Commission split on Saturday mail cut

The Postal Regulatory Commission said Thursday a U.S. Postal Service request to cut Saturday mail service will not save as much money as USPS thinks.

But the commission did not come out either for or against the proposal. Under law, the commission’s advice is required as an intermediate step before Congress decides on a postal policy change. 

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Four of the five commissioners filed separate opinions. Two offered arguments in favor of cutting Saturday mail. Chairwoman Ruth Goldway argued against the idea, saying it violates "postal policy." The fourth raised questions.

The USPS had estimated the move to five-day delivery for all but USPS Express Mail service would save $3.1 billion a year, but the commission estimated savings of only $1.7 billion.  

The postal service ran an $8.5 billion deficit in 2010, so the Saturday mail cut wouldn't do nearly enough to make USPS solvent.

The commission points out that the savings would not be achieved for at least three years, and that about 25 percent of first-class and Priority mail will be derailed by two days.

It also said that some people who live in rural or remote areas may be disproportionately affected by the change, something senators from Alaska and Hawaii had written to the commission about.

Spokesman Norman Scherstrom said the law does not specify whether the commission's advice needs to be in favor or against a proposal, that the commission is empowered to make a black-and-white call.

Since 1983, USPS has been required by law to deliver mail six days a week.

Rep. Jo Ann Emerson (R-Mo.), the chairwoman of the House Appropriations Financial Services subcommittee that oversees USPS, said in February she would support using the appropriations process to block a change to current policy regarding Saturday delivery.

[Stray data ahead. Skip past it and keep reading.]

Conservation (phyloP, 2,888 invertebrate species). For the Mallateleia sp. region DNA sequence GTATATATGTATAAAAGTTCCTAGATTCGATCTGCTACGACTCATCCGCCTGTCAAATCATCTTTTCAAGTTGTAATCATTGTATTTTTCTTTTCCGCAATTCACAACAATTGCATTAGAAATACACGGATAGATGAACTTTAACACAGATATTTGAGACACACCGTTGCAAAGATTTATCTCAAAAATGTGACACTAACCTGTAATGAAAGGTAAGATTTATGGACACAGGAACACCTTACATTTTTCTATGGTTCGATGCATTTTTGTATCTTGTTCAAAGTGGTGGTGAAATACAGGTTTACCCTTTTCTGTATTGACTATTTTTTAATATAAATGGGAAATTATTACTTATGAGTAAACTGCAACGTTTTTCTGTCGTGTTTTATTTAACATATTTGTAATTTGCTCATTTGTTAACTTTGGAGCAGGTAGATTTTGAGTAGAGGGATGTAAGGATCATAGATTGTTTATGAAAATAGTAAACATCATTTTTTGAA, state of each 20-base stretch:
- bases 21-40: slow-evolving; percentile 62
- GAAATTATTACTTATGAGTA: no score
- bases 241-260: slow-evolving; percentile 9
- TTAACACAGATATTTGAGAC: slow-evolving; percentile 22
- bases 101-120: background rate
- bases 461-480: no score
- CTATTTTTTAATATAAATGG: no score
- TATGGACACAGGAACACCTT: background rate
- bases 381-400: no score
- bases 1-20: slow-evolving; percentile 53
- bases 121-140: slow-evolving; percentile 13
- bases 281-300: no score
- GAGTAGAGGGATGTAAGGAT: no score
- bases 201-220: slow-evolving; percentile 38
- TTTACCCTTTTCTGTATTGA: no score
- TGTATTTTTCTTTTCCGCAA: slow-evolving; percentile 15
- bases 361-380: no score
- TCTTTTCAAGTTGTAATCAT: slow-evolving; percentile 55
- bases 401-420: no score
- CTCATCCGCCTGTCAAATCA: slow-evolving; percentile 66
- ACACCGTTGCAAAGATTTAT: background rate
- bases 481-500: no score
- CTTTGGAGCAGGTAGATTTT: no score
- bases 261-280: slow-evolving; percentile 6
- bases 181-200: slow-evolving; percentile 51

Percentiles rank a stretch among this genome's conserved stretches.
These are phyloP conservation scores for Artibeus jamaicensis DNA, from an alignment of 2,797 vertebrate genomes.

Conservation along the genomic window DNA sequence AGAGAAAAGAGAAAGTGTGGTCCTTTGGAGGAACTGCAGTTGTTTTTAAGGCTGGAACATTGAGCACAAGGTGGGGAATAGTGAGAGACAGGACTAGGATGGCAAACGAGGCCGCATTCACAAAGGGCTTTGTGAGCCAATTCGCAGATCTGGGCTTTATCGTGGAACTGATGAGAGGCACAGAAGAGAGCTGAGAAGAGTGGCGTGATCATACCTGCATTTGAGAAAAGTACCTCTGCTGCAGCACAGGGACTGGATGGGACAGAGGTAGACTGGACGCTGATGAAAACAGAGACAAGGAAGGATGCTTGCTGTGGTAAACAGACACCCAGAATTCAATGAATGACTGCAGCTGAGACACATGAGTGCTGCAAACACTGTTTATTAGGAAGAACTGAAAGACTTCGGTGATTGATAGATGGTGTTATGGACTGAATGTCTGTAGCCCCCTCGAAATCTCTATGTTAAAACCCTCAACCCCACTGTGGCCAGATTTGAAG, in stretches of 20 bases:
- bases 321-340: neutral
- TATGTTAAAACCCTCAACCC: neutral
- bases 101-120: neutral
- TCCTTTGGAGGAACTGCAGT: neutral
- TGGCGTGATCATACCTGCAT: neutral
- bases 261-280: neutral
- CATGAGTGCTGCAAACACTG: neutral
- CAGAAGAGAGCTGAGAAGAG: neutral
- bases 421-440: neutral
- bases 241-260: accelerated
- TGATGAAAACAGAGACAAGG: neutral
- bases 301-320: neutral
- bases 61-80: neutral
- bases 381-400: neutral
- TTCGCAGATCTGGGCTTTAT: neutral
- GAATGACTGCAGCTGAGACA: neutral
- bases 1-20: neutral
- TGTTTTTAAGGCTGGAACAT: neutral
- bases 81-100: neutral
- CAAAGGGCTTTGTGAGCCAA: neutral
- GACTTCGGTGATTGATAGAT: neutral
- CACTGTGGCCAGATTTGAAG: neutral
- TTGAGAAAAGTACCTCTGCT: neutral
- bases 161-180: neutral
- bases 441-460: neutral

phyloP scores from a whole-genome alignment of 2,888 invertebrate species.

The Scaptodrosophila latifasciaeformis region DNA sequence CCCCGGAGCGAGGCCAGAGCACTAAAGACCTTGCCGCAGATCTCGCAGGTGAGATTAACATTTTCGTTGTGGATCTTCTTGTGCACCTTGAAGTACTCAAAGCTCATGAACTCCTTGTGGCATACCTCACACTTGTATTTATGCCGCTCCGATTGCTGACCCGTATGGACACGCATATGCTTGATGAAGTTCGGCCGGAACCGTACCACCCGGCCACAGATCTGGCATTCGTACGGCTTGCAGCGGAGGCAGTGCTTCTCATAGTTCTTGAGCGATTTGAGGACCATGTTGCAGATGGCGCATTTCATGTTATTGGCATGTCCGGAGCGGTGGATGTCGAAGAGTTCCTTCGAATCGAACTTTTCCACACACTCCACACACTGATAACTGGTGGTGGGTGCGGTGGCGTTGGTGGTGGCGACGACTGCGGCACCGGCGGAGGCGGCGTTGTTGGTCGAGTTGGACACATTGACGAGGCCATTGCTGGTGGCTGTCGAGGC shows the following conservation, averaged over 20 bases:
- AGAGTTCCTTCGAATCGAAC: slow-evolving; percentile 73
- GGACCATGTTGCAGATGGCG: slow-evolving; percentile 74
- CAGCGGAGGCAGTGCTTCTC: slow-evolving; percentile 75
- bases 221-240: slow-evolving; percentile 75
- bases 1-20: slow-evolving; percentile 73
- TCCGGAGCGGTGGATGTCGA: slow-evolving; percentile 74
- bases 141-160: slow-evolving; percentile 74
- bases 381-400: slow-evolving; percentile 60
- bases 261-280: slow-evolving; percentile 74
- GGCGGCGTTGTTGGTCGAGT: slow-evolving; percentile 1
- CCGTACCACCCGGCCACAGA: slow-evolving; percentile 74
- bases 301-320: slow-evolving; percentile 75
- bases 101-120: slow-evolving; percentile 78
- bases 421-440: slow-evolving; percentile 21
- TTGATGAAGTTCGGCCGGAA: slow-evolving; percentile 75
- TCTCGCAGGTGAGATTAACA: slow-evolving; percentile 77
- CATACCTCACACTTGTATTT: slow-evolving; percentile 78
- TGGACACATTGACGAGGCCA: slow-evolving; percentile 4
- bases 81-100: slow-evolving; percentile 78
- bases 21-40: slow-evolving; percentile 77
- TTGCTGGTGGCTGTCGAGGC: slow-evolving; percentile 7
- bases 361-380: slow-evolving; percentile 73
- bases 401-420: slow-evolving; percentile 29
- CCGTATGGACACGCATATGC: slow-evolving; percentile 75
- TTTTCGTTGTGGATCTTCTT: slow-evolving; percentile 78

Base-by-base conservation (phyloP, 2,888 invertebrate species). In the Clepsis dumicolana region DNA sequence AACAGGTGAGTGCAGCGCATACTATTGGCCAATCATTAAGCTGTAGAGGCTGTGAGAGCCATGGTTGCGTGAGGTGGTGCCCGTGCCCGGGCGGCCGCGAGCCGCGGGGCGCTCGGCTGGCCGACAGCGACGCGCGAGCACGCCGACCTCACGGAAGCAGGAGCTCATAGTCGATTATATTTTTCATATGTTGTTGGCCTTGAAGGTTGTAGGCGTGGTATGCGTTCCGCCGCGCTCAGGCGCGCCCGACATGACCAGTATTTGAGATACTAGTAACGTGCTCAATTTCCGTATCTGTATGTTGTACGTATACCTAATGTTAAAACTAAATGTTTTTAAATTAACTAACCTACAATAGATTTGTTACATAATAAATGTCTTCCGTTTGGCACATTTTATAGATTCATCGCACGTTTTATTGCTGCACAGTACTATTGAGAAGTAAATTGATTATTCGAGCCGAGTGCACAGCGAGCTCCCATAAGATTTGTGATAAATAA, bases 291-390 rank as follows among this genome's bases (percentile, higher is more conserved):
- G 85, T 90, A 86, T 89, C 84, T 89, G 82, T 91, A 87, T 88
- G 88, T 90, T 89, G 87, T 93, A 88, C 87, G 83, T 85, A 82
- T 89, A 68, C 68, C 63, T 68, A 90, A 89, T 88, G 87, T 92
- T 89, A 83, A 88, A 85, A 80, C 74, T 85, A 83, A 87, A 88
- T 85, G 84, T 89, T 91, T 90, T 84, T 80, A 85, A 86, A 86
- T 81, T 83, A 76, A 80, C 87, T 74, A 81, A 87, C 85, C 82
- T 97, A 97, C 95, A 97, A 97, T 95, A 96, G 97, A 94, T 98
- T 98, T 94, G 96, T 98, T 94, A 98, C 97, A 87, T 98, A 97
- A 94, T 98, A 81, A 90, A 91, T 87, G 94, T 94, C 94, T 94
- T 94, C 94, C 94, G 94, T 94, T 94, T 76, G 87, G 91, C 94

The postal service is expected to run a $6.4 billion shortfall this year.

Postal Service Inspector General David Williams testified in February that the USPS will run out of money in September and needs Congress’s help to stay afloat. In September the service will run up against the legal limit it is allowed to borrow to operate.

The budget problems have come about in part because of mistaken payments to the postal service pension fund; Williams said Congress could step in to reorganize the pension system.

He emphasized that the USPS is “not looking for a bailout.”

Sen. Susan CollinsSusan CollinsOvernight Energy: Lawmakers work toward deal on miners’ benefits Schumer: Senate Russia probe moving too slowly Collins: I'm not working with Freedom Caucus chairman on healthcare MORE (R-Me.) the ranking member of the Senate Homeland Security Committee, which has jurisdiction over the mail, said the commission's advisory opinion shows USPS has questions to answer before Saturday service is cut.

"Echoing my warnings, PRC Chairman Ruth Goldway acknowledged in her addendum to the Opinion that five-day delivery would 'unfairly discriminate' against rural postal customers," she said in a statement. "The Advisory Opinion raises many of the same questions that I have posed over and over. These consequences simply must be addressed before consideration of such a significant service reduction."

USPS on Thursday announced layoffs of 7,500 people and the closing of seven district offices as part of its fiscal consolidation efforts.

This post was last updated at 4:20 p.m.